Click here for the complete audio podcast.

“Cultivate the skill of coming back right to this moment.  If you are very, very stirred up and you can say – ok, what is actually happening right now? It’s almost like you are nailing your attention to this moment.  It’s really, really close in and stay and stay and stay, you discover some freedom.  How come?”

My note – consider using this question she offers the next time you are overwhelmed with anything:

Ok, what is actually happening right now? It woke me right up out of the thoughts that were fueling fear and anxiety – it was 99.9% based on regret, past thinking (shoulda, woulda, coulda), and future thinking of worry and fear projections.

“The only way your emotions can keep going and stay fairly static is if you keep fueling them with thoughts.  If you truly step out of the story line and keep anchoring your attention to this squeeze, this tightness, to this feeling of pounding, to this emptiness, to the soreness, to the sadness, or whatever it is, if you keep staying with your senses, so that the stories aren’t feeding the emotions, they change.

We start sensing – is there something beyond this changing nature?  We start sensing as we stay and stay, the presence that’s here, that alert stillness, as all the weather systems are moving through, there’s a shift in identity.

This is is the power of mindfulness.  A mindfulness awareness notices what happens in the moment, and instead of continuing to fuel that cycle of feeling/thought, feeling/thought, feeling/thought, we relax into the presence that’s observing and touching and feeling.  And the who we are gets larger, we start belonging to the aliveness and the presence vs. the person, the narrative, that’s a victim of a feeling.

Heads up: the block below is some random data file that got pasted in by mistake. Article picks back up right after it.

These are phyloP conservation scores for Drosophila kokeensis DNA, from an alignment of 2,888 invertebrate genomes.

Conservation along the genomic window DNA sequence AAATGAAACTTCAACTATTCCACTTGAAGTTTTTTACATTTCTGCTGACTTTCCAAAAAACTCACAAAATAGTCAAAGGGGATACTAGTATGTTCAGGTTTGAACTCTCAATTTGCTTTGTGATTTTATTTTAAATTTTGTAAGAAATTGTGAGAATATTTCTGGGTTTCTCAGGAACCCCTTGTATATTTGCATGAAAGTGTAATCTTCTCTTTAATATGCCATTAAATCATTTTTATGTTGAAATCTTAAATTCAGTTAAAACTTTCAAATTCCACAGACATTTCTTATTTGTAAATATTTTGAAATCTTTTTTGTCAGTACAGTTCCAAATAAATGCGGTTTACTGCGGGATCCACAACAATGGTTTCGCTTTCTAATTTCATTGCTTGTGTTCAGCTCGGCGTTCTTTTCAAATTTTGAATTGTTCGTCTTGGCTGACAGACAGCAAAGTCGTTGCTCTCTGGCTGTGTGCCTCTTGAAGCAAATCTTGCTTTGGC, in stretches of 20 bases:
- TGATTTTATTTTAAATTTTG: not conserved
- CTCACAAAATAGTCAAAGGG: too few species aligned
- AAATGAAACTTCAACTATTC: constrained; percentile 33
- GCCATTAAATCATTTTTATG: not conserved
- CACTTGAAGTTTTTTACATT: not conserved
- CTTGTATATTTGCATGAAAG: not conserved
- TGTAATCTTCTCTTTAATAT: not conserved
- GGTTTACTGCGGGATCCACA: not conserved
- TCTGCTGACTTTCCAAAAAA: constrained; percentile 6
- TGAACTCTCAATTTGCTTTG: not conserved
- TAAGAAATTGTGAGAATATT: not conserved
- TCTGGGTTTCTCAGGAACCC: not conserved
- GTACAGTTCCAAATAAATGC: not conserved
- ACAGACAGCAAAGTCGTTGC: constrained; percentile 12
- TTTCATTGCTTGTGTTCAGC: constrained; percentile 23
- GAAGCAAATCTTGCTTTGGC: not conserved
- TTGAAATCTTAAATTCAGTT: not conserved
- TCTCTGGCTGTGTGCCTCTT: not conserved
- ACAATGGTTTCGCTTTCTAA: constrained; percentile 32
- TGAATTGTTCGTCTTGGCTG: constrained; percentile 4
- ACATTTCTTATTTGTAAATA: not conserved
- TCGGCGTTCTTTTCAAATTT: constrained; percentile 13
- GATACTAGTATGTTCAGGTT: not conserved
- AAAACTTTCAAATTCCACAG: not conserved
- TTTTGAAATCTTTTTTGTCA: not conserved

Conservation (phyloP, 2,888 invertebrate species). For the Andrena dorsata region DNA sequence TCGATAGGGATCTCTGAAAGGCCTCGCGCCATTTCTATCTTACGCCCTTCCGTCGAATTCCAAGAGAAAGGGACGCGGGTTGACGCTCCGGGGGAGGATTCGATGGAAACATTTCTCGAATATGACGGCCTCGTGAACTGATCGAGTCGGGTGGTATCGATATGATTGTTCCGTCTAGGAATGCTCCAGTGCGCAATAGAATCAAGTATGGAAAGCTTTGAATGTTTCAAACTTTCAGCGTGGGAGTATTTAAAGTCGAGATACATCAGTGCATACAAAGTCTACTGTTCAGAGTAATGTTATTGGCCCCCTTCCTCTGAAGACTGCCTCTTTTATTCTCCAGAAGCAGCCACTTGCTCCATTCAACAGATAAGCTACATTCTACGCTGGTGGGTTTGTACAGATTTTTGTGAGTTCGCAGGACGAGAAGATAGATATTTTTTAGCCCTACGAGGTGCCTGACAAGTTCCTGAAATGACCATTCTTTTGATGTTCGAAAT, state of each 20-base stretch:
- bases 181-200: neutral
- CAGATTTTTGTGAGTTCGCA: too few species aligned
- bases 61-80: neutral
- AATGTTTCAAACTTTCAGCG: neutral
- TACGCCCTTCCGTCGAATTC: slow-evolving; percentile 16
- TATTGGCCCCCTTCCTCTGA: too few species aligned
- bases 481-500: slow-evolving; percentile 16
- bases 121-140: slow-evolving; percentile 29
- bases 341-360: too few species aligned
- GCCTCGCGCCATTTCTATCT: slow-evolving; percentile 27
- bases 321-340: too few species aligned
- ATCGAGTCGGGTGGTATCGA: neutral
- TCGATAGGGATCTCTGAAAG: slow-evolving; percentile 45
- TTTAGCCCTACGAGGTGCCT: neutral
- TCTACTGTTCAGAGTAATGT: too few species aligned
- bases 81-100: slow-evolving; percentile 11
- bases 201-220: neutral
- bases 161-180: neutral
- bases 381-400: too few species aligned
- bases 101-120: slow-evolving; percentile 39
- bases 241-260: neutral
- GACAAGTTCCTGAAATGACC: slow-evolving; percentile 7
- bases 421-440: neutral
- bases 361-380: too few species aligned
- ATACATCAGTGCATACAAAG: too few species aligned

So this is touching the ground, touching the ground of what’s actually going on right here, very powerful gateway back into the garden.”

So this is one of the ways I “touch the ground”, I become more rooted, more deeply connected to everything and everyone, including all of you reading. I share what has inspired me, so that if you are at all suffering, perhaps how I began to lift myself out of it, might be a doorway for you, too.




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I promise not to rub salt into raw wounds.  I know many of us out there are shocked and grieving at the death of Robin Williams.  There was a point, I could not look at or hear anything about this without crying.  So this morning I just happen to stumble on Marianne Williamson’s post on Facebook.  I see the title, and I think – no way, I am not reading this.  Then I remember, this is Marianne Williamson!  She’s not going to take us through some heart breaking journey of his life, no she will elevate us all from our sorrow.